19 May 2022

The key to growth? It’s been the humble sofa at this church

Service on the Sofa has drawn in people of all ages. Picture: supplied 

Stephen Cauchi 

28 March 2022

An alternative form of church at St Stephen’s Gardenvale has proved extremely successful, growing the church sixfold in two years. 

“Service on the Sofa” developed out of an Alpha course and is held in the church’s cafe-lounge area every Sunday evening. 

The format is similar to Alpha, with food, a guest speaker, informal discussion, breakout groups, prayer, scripture and worship music. 

Harry Potter actress Miriam Margoyles is due to speak in November, while past guest speakers have included Bishop Paul Barker and children’s author-illustrator Mitchell Toy. 

St Stephen’s vicar Paul Carr said the church’s growth had been largely down to the new form, which attracted people who were from multiple faiths, age ranges, who were unchurched, new to church, and returning to church, as well as traditional worshippers. 

Mr Carr said Service on the Sofa began about two years ago with five attendees and now attracted over 30.  

He said it had grown the church from around 20 people in 2017 to more than 135 across the week. 

“It is accessible, reflective, informative, and interactive in conversation and testimony – a real deep dive into faith exploration and wrestling with key issues that faith presents,” Mr Carr said. 

Mr Carr said the church provided food and drinks, while each event includes worship music, a discussion theme, and a testimony anchored by scripture. Breakout discussions link the evening’s events together. 

The group always prays, while the church offers communion once a month – which many of its guests have never experienced. 

Bronwyn Stephens and Lisa Pointen chat at Service on the Sofa. Picture: supplied 

Mr Carr said he usually hosted the evening himself, with the guest joining him on the sofa. The guest usually has a connection with the theme, and the relevant scripture. The discussions among other guests are supported with video material, or a real-life narrative.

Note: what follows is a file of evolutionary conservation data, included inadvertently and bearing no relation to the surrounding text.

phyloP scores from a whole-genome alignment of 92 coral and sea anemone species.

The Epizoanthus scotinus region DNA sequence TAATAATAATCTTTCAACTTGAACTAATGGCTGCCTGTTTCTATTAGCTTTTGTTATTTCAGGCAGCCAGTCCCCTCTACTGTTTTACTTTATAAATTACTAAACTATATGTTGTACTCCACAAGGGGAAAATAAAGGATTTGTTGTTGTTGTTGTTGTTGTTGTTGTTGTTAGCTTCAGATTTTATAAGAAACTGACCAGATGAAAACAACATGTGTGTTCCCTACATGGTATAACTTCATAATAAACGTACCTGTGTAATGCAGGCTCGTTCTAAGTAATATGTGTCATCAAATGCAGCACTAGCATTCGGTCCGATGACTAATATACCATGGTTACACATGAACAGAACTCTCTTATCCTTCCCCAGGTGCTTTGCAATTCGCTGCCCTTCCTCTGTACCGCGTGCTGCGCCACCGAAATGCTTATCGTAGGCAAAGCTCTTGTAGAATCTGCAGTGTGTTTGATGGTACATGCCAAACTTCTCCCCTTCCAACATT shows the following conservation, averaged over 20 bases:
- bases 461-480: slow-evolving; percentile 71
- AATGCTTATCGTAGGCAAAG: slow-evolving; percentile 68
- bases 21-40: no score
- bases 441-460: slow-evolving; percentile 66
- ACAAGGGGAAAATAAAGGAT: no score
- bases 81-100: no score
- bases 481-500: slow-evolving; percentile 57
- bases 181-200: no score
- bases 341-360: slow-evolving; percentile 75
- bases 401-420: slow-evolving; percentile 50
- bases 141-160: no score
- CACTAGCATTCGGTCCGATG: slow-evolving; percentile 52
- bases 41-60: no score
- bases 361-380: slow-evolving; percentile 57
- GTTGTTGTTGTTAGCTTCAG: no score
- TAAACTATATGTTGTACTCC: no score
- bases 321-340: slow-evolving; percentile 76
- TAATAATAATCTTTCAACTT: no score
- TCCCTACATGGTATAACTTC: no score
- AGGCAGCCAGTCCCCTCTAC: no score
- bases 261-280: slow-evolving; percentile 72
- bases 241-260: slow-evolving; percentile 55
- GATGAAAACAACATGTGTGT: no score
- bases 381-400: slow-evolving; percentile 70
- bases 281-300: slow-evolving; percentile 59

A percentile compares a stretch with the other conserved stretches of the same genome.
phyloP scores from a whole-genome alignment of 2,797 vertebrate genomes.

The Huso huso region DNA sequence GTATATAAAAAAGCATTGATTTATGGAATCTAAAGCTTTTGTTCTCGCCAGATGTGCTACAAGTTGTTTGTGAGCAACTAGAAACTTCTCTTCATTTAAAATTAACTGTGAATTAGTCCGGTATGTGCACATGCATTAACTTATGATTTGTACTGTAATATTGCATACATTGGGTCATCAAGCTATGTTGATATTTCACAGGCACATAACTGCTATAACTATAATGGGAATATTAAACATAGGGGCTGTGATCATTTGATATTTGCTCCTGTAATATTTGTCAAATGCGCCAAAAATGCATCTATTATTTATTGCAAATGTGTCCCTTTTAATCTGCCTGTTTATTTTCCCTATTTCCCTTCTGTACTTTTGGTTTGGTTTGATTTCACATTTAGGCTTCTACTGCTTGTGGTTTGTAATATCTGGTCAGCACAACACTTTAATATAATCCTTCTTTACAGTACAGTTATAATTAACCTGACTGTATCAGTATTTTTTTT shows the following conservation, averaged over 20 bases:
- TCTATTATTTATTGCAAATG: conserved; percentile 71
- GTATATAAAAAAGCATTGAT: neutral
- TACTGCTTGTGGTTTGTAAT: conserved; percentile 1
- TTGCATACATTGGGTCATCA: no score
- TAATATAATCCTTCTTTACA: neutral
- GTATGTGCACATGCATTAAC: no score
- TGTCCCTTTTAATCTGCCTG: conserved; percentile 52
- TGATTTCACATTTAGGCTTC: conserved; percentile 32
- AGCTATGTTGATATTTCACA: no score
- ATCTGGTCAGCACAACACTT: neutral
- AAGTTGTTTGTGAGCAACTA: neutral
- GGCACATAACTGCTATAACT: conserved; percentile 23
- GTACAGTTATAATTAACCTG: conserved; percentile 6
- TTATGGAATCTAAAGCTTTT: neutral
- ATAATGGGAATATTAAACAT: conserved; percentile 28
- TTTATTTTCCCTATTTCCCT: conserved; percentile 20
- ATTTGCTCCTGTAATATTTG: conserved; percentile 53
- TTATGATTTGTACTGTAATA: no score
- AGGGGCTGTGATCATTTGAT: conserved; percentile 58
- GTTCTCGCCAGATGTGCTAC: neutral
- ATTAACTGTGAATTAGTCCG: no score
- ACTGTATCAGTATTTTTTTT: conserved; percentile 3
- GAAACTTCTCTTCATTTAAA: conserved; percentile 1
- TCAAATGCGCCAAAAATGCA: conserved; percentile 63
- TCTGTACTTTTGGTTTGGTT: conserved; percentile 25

Recent topics have included “Your life matters,” “There is power in your story,” “You too, can change” and “God works even through our mess.” 

Mr Carr said he was amazed at the diversity of people who attended Service on the Sofa. He said some were traditional Anglicans while others had never been to church. Some were anti-church, others wanted to reconnect, and some some were from other faiths, he said. 

Mr Carr said people from all age groups had attended, and some guests had come from as far away as Geelong, Footscray and Mount Martha. A Zoom audience will often join from interstate, or in the United Kingdom. 

“Some have come as atheist, others agnostic, and some simply wondering, ‘What is church really?’ and ‘Who is this God?’” Mr Carr said. 

Mr Carr said Service on the Sofa began out of an Alpha Course offered by the church. 

“In swept a stream of new people asking big questions about faith and life,” he said. 

“That group didn’t want to separate once the course ended, so they formed as ‘BETA’ – a new and growing group, a fresh expression of church.”  

The BETA group journeyed together through the Freedom In Christ discipleship course and then became “Sundays,” a new Sunday evening service. 

Mr Carr said the service, held in the comfort of the newly-designed church cafe and lounge, attracted more and more people over time. 

He said the cafe environment modernised the approach and accessibility for some people – especially those entering church for the first time – to feel comfortable, bringing church to what was a familiar surroundings. 

It’s a format that’s drawn in visitors from across the denominational spectrum, including Baptists, Anglicans, Catholics, Uniting church members, and people who would consider themselves Evangelical, high church, and low church. 

“When people from other churches come, we all recognise the deep desire that we share – to be connected, to feel welcomed,” Mr Carr said. 

“When we are together, we simply worship and gather in God’s name. We talk and debate big issues of faith together, share narrative, pray for each other, support and encourage each other and some even keep coming back.” 

Other guest speakers have included the director of the Open Haven women’s refuge service Sabeel Burgess, mental health practitioner Fiona Whitecross, local grammar school headmaster David Nettlebeck, and Christianity Today journalist Jeremy Dover.  

Sunday on the Sofa takes place at 5pm, at St Stephen’s Gardenvale. 

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